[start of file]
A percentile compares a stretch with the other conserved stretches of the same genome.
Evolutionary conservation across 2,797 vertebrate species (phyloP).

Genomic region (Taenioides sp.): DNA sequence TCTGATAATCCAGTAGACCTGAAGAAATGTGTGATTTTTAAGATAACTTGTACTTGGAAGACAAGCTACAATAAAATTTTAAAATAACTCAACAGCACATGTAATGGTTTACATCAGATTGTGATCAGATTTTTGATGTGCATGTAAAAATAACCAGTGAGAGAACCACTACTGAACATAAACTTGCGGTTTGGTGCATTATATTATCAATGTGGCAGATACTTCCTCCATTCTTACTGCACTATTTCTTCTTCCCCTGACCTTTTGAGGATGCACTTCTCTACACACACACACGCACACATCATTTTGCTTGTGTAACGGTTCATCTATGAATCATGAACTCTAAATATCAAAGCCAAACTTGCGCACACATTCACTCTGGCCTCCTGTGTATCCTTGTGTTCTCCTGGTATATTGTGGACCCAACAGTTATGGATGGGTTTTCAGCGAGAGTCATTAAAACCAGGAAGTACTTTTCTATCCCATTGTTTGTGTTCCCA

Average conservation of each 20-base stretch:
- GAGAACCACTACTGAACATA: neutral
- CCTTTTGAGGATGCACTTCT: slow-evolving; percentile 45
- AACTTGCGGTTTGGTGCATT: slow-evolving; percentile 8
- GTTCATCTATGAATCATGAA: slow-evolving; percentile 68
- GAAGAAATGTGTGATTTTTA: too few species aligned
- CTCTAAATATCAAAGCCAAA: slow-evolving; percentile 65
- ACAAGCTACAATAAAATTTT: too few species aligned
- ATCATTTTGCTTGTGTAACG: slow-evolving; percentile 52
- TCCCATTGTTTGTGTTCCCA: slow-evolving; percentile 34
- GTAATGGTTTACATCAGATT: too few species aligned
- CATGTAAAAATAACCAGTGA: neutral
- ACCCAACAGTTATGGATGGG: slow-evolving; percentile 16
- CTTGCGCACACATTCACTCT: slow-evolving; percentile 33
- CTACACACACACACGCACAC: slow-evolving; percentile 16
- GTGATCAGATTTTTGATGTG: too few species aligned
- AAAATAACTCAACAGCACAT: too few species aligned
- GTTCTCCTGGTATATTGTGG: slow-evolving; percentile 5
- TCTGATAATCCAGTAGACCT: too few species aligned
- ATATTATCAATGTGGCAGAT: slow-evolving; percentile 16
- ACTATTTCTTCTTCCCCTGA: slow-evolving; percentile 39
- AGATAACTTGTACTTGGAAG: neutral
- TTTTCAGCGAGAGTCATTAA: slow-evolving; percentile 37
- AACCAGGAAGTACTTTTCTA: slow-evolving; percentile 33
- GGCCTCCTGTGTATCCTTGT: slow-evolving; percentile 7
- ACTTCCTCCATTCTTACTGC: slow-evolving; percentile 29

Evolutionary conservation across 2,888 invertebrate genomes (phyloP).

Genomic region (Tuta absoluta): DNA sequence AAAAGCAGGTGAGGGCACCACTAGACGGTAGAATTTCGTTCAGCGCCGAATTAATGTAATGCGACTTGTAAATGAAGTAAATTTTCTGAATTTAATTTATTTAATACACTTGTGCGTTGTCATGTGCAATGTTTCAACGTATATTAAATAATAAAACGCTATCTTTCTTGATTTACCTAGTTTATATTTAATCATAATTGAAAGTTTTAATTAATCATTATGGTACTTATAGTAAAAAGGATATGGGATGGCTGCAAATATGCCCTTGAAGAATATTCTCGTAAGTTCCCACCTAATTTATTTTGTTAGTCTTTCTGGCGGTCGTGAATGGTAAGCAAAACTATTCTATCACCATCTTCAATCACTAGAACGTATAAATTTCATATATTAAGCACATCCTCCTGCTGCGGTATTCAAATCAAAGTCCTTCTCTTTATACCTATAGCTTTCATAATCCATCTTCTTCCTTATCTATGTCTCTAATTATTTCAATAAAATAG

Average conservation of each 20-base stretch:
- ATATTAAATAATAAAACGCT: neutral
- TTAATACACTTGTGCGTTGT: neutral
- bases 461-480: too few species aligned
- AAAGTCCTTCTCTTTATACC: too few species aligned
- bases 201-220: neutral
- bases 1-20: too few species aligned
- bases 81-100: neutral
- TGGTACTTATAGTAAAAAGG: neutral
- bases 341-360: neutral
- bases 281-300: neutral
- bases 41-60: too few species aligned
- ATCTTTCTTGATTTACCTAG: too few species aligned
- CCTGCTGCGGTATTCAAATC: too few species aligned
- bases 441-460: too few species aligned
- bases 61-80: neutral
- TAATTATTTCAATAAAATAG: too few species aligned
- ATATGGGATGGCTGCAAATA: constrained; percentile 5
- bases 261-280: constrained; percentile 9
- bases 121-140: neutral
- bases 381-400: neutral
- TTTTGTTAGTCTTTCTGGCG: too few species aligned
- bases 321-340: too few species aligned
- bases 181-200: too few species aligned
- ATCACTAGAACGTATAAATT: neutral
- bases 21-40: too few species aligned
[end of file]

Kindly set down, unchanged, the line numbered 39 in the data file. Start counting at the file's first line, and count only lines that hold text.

- bases 81-100: neutral